In the moments following the big bang, the matter actually spread at a speed faster than the speed of light.


Not saying you're wrong. Just saying, this doesn't make any sense.


We can see the background radiation of the big bang, spread evenly throughout, however if the matter is expanding slightly faster than the speed of light, it would always be a bit out of our line of sight.

SO, no seeing the big bang for us. :-/


Even if the matter expanded faster than the speed of light, it would still have light. Although the light would lag behind the event, the light would still shine this way, and we would still see it.



posted on Jun, 4 2014 @ 09:40 PM
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a reply to: smithjustinb

When you factor in what the others have said concerning things going opaque due to everything being close together, it starts to make more sense, eh?



posted on Jun, 4 2014 @ 09:40 PM
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DP
edit on 4-6-2014 by andr3w68 because: double post



posted on Jun, 4 2014 @ 09:58 PM
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originally posted by: andr3w68
a reply to: smithjustinb

When you factor in what the others have said concerning things going opaque due to everything being close together, it starts to make more sense, eh?



It sort of makes sense.



posted on Jun, 4 2014 @ 11:38 PM
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a reply to: smithjustinb
Well, there wasn't any "light" . . . at least not as we perceive it. Technically, all radiation is light and even what we perceive as "light" is simply radiation that can be detected by our eyes . . . or instruments.

380,000 yrs ago the first hydrogen (and subsequently helium) formed, but was not in a state to produce light at any frequency we can currently detect.

We can measure the faint remnants of the microwaves produced from the super-heated plasma state of the universe during expansion, but the first stars didn't form until hundreds of millions to a billion years after the BB. This happened during the reionization phase of the universes formation.

Chronology of the Universe Wiki

Before decoupling occurred, most of the photons in the universe were interacting with electrons and protons in the photon–baryon fluid. The universe was opaque or "foggy" as a result. There was light but not light we can now observe through telescopes. The baryonic matter in the universe consisted of ionized plasma, and it only became neutral when it gained free electrons during "recombination", thereby releasing the photons creating the CMB. When the photons were released (or decoupled) the universe became transparent. At this point the only radiation emitted was the 21 cm spin line of neutral hydrogen. There is currently an observational effort underway to detect this faint radiation, as it is in principle an even more powerful tool than the cosmic microwave background for studying the early universe. The Dark Ages are currently thought to have lasted between 150 million to 800 million years after the Big Bang. The October 2010 discovery of UDFy-38135539, the first observed galaxy to have existed during the following reionization epoch, gives us a window into these times. The galaxy earliest in this period observed and thus also the most distant galaxy ever observed is currently on the record of Leiden University's Richard J. Bouwens and Garth D. Illingsworth from UC Observatories/Lick Observatory. They found the galaxy UDFj-39546284 to be at a time some 480 million years after the Big Bang or about halfway through the Cosmic Dark Ages at a distance of about 13.2 billion light-years. More recently, the UDFj-39546284 galaxy was found to be around "380 million years" after the Big Bang and at a distance of 13.37 billion light-years.[14]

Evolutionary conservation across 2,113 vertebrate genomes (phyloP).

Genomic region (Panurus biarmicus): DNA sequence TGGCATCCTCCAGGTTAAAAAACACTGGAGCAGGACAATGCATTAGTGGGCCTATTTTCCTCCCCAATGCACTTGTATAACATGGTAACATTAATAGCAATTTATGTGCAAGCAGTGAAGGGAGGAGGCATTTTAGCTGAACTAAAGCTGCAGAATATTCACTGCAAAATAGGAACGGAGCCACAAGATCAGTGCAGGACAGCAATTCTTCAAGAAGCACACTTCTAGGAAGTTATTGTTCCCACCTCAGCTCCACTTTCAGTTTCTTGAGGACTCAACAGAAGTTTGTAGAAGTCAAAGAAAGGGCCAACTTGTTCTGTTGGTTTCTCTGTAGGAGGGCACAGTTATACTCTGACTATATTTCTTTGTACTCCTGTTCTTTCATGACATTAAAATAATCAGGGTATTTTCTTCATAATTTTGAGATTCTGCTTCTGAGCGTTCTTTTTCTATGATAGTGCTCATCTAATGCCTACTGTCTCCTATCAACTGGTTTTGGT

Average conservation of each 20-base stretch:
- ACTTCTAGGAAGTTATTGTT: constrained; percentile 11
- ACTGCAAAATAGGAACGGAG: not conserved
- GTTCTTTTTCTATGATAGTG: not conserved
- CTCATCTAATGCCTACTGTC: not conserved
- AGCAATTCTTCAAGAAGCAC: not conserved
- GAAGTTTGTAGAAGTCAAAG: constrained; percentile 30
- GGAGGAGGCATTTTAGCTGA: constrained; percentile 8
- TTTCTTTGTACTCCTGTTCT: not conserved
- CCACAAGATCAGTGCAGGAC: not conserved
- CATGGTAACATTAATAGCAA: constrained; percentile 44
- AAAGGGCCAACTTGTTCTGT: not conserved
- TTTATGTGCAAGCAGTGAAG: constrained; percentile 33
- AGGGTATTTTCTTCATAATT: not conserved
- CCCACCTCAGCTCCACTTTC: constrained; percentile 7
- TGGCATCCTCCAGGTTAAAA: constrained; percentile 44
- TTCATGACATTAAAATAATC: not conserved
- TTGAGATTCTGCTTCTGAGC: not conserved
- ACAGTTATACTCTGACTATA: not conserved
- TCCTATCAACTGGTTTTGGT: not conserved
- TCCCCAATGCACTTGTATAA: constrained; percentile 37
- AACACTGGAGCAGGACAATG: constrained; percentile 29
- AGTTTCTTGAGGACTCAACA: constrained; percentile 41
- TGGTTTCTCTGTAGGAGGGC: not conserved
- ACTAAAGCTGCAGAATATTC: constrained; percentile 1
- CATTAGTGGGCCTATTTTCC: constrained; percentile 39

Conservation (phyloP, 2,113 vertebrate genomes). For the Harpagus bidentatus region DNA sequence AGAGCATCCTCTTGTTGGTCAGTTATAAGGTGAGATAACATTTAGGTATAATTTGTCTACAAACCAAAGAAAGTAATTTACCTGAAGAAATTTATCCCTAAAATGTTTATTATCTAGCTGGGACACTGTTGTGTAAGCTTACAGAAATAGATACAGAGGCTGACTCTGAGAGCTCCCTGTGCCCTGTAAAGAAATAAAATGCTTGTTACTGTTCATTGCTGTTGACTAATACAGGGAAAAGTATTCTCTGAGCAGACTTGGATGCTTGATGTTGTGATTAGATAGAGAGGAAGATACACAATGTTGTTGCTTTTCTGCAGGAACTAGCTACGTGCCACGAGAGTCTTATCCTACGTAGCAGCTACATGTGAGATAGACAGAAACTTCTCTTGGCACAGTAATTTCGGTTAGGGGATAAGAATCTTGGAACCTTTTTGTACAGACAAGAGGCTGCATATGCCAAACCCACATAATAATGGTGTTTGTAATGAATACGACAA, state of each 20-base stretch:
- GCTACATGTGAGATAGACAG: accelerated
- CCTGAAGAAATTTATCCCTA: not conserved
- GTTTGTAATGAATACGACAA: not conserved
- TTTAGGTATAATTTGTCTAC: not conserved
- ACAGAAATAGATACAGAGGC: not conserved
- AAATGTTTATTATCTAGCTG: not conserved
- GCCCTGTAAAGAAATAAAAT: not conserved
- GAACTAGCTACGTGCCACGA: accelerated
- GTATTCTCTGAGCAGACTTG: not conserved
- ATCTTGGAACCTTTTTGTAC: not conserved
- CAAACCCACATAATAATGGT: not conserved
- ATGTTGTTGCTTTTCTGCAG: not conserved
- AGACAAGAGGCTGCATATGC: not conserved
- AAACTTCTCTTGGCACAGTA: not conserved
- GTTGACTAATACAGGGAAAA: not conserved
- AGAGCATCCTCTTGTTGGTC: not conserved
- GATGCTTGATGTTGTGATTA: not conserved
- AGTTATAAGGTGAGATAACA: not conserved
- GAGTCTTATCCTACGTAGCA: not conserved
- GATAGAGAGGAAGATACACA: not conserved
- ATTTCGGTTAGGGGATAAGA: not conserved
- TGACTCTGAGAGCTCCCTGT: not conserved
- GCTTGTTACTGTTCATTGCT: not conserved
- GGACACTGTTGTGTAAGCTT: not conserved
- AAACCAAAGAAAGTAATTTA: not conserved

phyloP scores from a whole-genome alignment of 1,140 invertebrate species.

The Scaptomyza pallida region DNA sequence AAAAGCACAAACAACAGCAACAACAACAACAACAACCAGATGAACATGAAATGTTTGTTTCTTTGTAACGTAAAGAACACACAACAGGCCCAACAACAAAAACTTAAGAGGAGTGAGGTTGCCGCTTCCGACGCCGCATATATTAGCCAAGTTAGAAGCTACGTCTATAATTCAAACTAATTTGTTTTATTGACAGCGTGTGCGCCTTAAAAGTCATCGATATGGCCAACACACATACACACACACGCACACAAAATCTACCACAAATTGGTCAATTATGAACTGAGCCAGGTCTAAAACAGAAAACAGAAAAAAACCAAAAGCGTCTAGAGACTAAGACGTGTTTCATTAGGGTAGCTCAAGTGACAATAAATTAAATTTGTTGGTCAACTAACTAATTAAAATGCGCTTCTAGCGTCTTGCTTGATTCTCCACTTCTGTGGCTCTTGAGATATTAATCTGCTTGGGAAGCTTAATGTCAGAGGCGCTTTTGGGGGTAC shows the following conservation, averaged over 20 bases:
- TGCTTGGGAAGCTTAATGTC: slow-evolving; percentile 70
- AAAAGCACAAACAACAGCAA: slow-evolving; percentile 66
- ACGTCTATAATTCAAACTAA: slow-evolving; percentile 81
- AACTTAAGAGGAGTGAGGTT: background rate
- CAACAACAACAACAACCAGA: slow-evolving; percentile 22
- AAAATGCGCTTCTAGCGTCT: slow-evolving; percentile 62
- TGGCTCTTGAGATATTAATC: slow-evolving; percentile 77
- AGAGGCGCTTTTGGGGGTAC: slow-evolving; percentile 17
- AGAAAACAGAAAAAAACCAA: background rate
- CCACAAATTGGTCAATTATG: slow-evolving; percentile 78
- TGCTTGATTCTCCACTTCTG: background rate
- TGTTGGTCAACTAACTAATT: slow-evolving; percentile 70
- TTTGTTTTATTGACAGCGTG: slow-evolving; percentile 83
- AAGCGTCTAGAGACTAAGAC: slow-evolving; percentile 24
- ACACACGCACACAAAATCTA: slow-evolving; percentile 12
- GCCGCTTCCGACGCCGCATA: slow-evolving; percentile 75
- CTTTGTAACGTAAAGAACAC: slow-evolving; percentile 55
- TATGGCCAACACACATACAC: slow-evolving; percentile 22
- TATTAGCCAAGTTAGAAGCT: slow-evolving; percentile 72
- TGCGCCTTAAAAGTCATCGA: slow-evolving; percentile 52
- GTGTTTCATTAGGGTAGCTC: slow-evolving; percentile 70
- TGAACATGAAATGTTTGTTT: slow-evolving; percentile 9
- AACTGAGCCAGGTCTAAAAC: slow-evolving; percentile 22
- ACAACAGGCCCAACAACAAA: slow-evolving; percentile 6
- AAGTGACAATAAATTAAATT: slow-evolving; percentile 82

posted on Jun, 4 2014 @ 11:55 PM
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a reply to: smithjustinb

If I'm right. When they look back in time at early galaxies they look like brand new galaxies. Then when you look past them it's only the cosmic microwave background.



posted on Jun, 4 2014 @ 11:57 PM
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a reply to: ArtemisE

Plus since some galaxies have been speeding away from us for billions of years, it's not surprising that some are farther then 14 billion light years away.



posted on Jun, 5 2014 @ 08:20 AM
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This picture explains it pretty well

scienceblogs.com...

So we can't see behind the afterglow of the Big Bang, its fully opaque. Before it its empty area without stars. We can see to about 380.000-400.000 years post the Big Bang. And have to add this video, watch specially 3:20 and after.

edit on 5-6-2014 by Thebel because: (no reason given)